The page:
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It would be unfair to say that the Republican Presidential candidates have not weighed in on the debt ceiling. Most, if not all, have in passing mentioned the issue.
But the time for mentioning the issue in passing is over. The Dow Industrials have fallen. The Fed wants to print more money. Obama is gutting NASA’s space mission to socialize healthcare and fund global warming nonsense. And Republicans on Capitol Hill are hinting loudly that they will raise the debt ceiling, but they want a big show of something first.
Obama is prepared to wait them out and blame them. No one seems to have their back. And the congressional Republicans will, as sure as the sun will come up tomorrow, go wobbly. They just will. It is what they do.
So it is time for the Republican Presidential candidates to start forcefully and constantly demanding bold change in exchange for the debt ceiling increase.
Anthony Weiner is now offering up this to CNN.
“‘It certainly doesn’t look familiar to me, but I don’t want to say with certitude to you something that I don’t know to be the certain truth,’ Weiner told CNN in an interview.”
If Anthony Weiner cannot “say with certitude” that it was a picture of him on twitter, how many other men’s lower waists with erect appendages does Anthony Weiner have on his blackberry? After the last 48 hours, it is a bridge too far to say the picture did not come from Anthony Weiner.
He says he won’t talk further about the case to protect his wife. They’ve only been married about a year.
It is increasingly clear that Anthony Weiner is a pervert and if he is protecting his wife, it is to protect her from the truth that she is married to a cad.
Case closed? Not so much. There is a post up at a the blog Cannonfire today titled: CASE CLOSED! CONGRESSMAN WEINER WAS FRAMED! Tweets of this article are blowing up on the #p2 hashtag on Twitter, and many blogs in the leftosphere are beginning to cite it, including Little Green Footballs and DailyKos diaries section.
The post claims to definitively prove that Rep. Weiner could not have sent the now infamous underwear photo that is causing him so much trouble this week.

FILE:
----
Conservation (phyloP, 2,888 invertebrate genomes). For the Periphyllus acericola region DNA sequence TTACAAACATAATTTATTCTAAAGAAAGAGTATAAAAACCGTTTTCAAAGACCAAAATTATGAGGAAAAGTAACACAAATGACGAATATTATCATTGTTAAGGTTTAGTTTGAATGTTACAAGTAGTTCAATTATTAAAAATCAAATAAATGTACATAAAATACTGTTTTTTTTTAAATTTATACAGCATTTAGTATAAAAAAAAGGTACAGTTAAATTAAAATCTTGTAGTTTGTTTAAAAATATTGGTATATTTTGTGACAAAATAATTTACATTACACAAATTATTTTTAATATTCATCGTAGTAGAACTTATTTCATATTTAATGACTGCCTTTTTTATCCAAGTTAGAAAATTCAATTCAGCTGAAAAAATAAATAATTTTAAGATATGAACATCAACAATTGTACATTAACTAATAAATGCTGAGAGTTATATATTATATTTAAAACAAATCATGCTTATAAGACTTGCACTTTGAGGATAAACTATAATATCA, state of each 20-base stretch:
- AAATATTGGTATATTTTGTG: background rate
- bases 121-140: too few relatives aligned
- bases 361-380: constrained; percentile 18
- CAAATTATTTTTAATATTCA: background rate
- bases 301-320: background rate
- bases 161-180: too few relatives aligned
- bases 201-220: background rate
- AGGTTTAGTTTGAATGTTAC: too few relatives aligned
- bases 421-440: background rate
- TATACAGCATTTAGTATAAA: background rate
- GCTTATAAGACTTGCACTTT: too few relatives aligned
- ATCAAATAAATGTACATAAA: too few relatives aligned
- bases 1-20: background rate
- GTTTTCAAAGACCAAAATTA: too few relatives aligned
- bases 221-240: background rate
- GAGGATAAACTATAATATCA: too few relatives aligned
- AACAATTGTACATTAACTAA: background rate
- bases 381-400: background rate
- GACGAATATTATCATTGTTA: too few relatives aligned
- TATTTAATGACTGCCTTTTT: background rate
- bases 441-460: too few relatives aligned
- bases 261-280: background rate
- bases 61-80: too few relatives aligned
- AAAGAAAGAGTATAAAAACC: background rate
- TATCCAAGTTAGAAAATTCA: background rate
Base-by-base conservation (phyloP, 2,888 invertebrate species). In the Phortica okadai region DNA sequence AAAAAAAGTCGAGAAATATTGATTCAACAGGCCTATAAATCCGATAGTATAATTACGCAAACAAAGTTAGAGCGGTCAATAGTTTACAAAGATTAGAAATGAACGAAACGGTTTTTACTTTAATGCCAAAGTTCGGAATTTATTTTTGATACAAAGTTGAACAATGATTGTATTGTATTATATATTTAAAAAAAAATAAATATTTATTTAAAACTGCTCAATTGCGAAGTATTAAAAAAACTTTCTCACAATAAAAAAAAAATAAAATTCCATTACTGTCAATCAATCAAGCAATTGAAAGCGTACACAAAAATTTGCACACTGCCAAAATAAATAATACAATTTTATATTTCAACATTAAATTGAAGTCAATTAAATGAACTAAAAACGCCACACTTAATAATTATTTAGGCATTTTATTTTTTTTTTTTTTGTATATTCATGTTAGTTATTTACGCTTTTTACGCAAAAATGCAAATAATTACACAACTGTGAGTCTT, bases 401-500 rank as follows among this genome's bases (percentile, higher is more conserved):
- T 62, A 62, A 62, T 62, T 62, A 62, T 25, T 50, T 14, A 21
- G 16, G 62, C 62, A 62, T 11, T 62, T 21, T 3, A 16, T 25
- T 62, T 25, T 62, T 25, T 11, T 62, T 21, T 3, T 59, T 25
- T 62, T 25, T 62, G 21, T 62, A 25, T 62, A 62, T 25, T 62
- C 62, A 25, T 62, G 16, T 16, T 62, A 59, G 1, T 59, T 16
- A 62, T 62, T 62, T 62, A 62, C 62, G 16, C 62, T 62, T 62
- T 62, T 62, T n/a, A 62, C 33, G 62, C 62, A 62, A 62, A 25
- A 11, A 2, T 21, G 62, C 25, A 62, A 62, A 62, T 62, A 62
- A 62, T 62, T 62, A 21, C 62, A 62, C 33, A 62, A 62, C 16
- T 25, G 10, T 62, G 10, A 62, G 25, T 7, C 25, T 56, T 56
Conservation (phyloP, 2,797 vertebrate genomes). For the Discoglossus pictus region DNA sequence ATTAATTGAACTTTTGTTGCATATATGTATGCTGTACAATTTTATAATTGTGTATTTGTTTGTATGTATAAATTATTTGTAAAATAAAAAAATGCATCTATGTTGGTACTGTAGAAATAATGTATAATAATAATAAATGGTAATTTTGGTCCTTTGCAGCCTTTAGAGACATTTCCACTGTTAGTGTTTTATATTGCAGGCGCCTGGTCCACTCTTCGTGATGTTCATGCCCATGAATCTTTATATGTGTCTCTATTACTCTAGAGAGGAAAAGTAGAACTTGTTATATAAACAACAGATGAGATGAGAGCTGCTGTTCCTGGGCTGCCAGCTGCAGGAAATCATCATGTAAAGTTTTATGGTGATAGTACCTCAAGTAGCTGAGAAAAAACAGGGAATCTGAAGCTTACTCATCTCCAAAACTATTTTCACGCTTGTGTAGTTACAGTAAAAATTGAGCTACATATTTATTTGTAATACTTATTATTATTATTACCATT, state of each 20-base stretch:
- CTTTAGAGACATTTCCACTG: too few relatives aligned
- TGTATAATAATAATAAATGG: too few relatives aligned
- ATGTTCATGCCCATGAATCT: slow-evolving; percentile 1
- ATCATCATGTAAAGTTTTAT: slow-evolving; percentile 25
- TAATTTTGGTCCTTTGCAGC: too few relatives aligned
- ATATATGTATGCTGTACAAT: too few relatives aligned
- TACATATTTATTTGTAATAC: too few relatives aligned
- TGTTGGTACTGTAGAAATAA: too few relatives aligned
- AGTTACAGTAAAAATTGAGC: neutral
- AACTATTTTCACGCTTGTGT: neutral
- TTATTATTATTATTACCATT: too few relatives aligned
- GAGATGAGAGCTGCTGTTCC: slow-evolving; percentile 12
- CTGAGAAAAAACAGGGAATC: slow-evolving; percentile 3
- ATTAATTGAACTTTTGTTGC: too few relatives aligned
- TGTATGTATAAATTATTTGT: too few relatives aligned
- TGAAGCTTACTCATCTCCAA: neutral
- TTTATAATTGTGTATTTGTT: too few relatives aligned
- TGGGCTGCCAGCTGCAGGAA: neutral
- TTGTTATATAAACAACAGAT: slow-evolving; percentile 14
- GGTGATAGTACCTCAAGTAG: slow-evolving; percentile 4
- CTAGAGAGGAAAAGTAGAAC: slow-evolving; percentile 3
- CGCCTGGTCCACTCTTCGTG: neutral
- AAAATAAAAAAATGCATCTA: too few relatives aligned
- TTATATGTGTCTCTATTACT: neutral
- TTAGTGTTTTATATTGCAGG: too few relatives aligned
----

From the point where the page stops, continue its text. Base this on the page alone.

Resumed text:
“It had to have been sent by someone else.”
Although he has not kept a national profile as high as that of some other Republican governors like Chris Christie or Scott Walker, Louisiana Governor Bobby Jindal has been quietly and competently reforming state government in Louisiana since his election. Jindal has successfully reduced bottom-line spending in Louisiana by 26% since he took office, an impressive accomplishment in its own right. However, Governor Jindal recognizes that merely cutting spending is not enough; in order to make a lasting change on the size of Government’s footprint, spending cuts must be accompanied by reforms that change both the manner and extent to which the government provides services. Many of these reforms, which have been carefully planned out and in the works for years, are coming to a head right now during the current Louisiana legislative session. Given that Republicans in Louisiana have finally taken control of both chambers of Louisiana’s legislature, one would hope that Jindal’s reforms – which read like a lengthy wish list for long-time conservative activists – stand a good chance of passing.
However, due to some reticent Republicans in the Louisiana House, substantially all of Jindal’s reform agenda is now in danger. Sadly, it appears that Republicans may be preparing to shoot themselves in the foot in Louisiana and blow yet another golden opportunity to reform the way government works, choosing short-sighted temporary cuts over meaningful, long-term reform.
Regular readers of my Tech at Night series have seen me make the case for the proposed merger of AT&T and T-Mobile USA by pointing out how it would improve competition because the two companies combined could compete better with 4G networks like Verizon and the combined Sprint/Clearwire.
But there’s a more basic reason than that to oppose any government meddling in the deal, as proposed by Sprint Nextel itself, as well as George Soros/OSI-funded front groups like Public Knowledge or Free Press. Both a Constitutional and a common sense approach would be not to intervene unless we have good reason. And the reason for intervention given by the radical left, as well as by competitors like Sprint, just doesn’t make sense.
Put simply, the AT&T/T-Mobile deal cannot simultaneously hurt Sprint and give AT&T price setting power, especially not when the Sprint/Nextel deal had the opposite effect on prices.
This is embarrasing.
Yesterday morning, Haridopolos got thrown off a Florida radio show for going wobbly on the Paul Ryan Medicare plan, including not wanting to say yes or no on whether he supports it.
Then, his campaign issued a press release, which you can read below the fold. The key nugget of which is this line, “I absolutely support the goals of the Ryan Plan to cut federal government deficit spending and applaud Rep. Ryan’s bold leadership in putting forth an intelligent and serious plan to tackle the largest issue confronting our nation.” That line is subsequently repeated in the 222 words.
In between the repetition is this: “While I support almost every provision of the Ryan Plan, I believe that it must be amended to provided greater protections for Seniors.”
After all that, Haridopolos is now a solid “no” on the Ryan plan, claiming he’d vote against it.
It’s been a few weeks since I’ve done one of these. A lot has happened since then.
Let’s get started and, again, we’ll go in alphabetical order.
Just note that I’m putting Sarah Palin and Rick Perry outside the list, since they are just speculation right now and I want to deal with them first, above the fold.